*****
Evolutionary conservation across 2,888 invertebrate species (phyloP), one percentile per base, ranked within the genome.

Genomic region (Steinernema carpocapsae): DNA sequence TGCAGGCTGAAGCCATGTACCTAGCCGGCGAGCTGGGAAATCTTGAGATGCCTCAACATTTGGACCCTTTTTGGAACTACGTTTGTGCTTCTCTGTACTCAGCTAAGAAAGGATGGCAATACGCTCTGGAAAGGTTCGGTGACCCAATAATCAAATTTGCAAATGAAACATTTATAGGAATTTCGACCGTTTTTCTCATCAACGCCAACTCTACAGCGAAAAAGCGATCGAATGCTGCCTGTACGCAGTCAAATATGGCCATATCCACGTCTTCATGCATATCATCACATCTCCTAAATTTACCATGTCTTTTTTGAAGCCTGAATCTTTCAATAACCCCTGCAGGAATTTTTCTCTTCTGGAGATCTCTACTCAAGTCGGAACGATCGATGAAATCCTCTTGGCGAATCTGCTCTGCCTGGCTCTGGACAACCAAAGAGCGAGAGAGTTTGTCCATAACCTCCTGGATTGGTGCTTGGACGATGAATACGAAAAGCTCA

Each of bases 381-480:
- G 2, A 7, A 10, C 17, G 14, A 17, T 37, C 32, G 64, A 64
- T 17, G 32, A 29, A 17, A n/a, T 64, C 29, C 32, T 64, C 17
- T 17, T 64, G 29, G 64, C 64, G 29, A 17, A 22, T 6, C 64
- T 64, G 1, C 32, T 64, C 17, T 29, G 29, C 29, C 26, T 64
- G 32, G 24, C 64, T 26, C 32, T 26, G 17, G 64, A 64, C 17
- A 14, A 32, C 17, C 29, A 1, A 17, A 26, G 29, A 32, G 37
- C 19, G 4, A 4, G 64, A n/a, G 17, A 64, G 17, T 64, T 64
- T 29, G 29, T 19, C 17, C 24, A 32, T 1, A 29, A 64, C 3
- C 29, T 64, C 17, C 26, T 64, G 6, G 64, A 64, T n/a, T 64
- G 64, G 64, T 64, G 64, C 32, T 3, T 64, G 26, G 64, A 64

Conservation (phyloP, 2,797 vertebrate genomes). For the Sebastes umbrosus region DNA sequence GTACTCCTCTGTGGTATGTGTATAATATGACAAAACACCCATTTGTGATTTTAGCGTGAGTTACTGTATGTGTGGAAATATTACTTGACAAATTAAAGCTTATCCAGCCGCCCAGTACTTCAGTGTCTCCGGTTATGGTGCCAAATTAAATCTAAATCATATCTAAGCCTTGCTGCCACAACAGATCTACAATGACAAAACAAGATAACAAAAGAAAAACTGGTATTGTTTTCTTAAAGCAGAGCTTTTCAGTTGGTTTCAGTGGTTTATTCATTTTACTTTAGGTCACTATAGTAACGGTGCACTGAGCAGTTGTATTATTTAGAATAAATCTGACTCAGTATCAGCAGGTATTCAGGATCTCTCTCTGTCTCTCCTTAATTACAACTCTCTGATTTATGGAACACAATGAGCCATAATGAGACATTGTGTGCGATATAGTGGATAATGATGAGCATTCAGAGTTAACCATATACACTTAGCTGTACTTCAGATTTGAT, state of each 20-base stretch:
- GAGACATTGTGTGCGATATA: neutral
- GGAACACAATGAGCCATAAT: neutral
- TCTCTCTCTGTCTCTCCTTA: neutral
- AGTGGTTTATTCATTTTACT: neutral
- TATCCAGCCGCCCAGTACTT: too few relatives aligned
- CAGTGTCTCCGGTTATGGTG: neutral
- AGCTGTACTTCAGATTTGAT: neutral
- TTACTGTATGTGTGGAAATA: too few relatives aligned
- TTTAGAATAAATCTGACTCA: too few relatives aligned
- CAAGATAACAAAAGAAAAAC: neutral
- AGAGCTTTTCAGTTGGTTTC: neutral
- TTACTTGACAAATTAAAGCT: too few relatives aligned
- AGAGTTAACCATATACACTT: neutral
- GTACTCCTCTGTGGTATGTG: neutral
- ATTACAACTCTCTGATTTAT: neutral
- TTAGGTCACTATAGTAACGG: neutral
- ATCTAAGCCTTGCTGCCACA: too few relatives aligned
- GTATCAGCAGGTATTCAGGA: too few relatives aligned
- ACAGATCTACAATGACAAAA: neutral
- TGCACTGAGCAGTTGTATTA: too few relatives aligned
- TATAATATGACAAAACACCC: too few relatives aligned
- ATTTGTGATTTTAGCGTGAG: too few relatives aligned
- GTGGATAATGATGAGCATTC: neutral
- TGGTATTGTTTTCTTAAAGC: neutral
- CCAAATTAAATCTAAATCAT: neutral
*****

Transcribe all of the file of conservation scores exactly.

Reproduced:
Evolutionary conservation across 2,888 invertebrate species (phyloP), one percentile per base, ranked within the genome.

Genomic region (Steinernema carpocapsae): DNA sequence TGCAGGCTGAAGCCATGTACCTAGCCGGCGAGCTGGGAAATCTTGAGATGCCTCAACATTTGGACCCTTTTTGGAACTACGTTTGTGCTTCTCTGTACTCAGCTAAGAAAGGATGGCAATACGCTCTGGAAAGGTTCGGTGACCCAATAATCAAATTTGCAAATGAAACATTTATAGGAATTTCGACCGTTTTTCTCATCAACGCCAACTCTACAGCGAAAAAGCGATCGAATGCTGCCTGTACGCAGTCAAATATGGCCATATCCACGTCTTCATGCATATCATCACATCTCCTAAATTTACCATGTCTTTTTTGAAGCCTGAATCTTTCAATAACCCCTGCAGGAATTTTTCTCTTCTGGAGATCTCTACTCAAGTCGGAACGATCGATGAAATCCTCTTGGCGAATCTGCTCTGCCTGGCTCTGGACAACCAAAGAGCGAGAGAGTTTGTCCATAACCTCCTGGATTGGTGCTTGGACGATGAATACGAAAAGCTCA

Each of bases 381-480:
- G 2, A 7, A 10, C 17, G 14, A 17, T 37, C 32, G 64, A 64
- T 17, G 32, A 29, A 17, A n/a, T 64, C 29, C 32, T 64, C 17
- T 17, T 64, G 29, G 64, C 64, G 29, A 17, A 22, T 6, C 64
- T 64, G 1, C 32, T 64, C 17, T 29, G 29, C 29, C 26, T 64
- G 32, G 24, C 64, T 26, C 32, T 26, G 17, G 64, A 64, C 17
- A 14, A 32, C 17, C 29, A 1, A 17, A 26, G 29, A 32, G 37
- C 19, G 4, A 4, G 64, A n/a, G 17, A 64, G 17, T 64, T 64
- T 29, G 29, T 19, C 17, C 24, A 32, T 1, A 29, A 64, C 3
- C 29, T 64, C 17, C 26, T 64, G 6, G 64, A 64, T n/a, T 64
- G 64, G 64, T 64, G 64, C 32, T 3, T 64, G 26, G 64, A 64

Conservation (phyloP, 2,797 vertebrate genomes). For the Sebastes umbrosus region DNA sequence GTACTCCTCTGTGGTATGTGTATAATATGACAAAACACCCATTTGTGATTTTAGCGTGAGTTACTGTATGTGTGGAAATATTACTTGACAAATTAAAGCTTATCCAGCCGCCCAGTACTTCAGTGTCTCCGGTTATGGTGCCAAATTAAATCTAAATCATATCTAAGCCTTGCTGCCACAACAGATCTACAATGACAAAACAAGATAACAAAAGAAAAACTGGTATTGTTTTCTTAAAGCAGAGCTTTTCAGTTGGTTTCAGTGGTTTATTCATTTTACTTTAGGTCACTATAGTAACGGTGCACTGAGCAGTTGTATTATTTAGAATAAATCTGACTCAGTATCAGCAGGTATTCAGGATCTCTCTCTGTCTCTCCTTAATTACAACTCTCTGATTTATGGAACACAATGAGCCATAATGAGACATTGTGTGCGATATAGTGGATAATGATGAGCATTCAGAGTTAACCATATACACTTAGCTGTACTTCAGATTTGAT, state of each 20-base stretch:
- GAGACATTGTGTGCGATATA: neutral
- GGAACACAATGAGCCATAAT: neutral
- TCTCTCTCTGTCTCTCCTTA: neutral
- AGTGGTTTATTCATTTTACT: neutral
- TATCCAGCCGCCCAGTACTT: too few relatives aligned
- CAGTGTCTCCGGTTATGGTG: neutral
- AGCTGTACTTCAGATTTGAT: neutral
- TTACTGTATGTGTGGAAATA: too few relatives aligned
- TTTAGAATAAATCTGACTCA: too few relatives aligned
- CAAGATAACAAAAGAAAAAC: neutral
- AGAGCTTTTCAGTTGGTTTC: neutral
- TTACTTGACAAATTAAAGCT: too few relatives aligned
- AGAGTTAACCATATACACTT: neutral
- GTACTCCTCTGTGGTATGTG: neutral
- ATTACAACTCTCTGATTTAT: neutral
- TTAGGTCACTATAGTAACGG: neutral
- ATCTAAGCCTTGCTGCCACA: too few relatives aligned
- GTATCAGCAGGTATTCAGGA: too few relatives aligned
- ACAGATCTACAATGACAAAA: neutral
- TGCACTGAGCAGTTGTATTA: too few relatives aligned
- TATAATATGACAAAACACCC: too few relatives aligned
- ATTTGTGATTTTAGCGTGAG: too few relatives aligned
- GTGGATAATGATGAGCATTC: neutral
- TGGTATTGTTTTCTTAAAGC: neutral
- CCAAATTAAATCTAAATCAT: neutral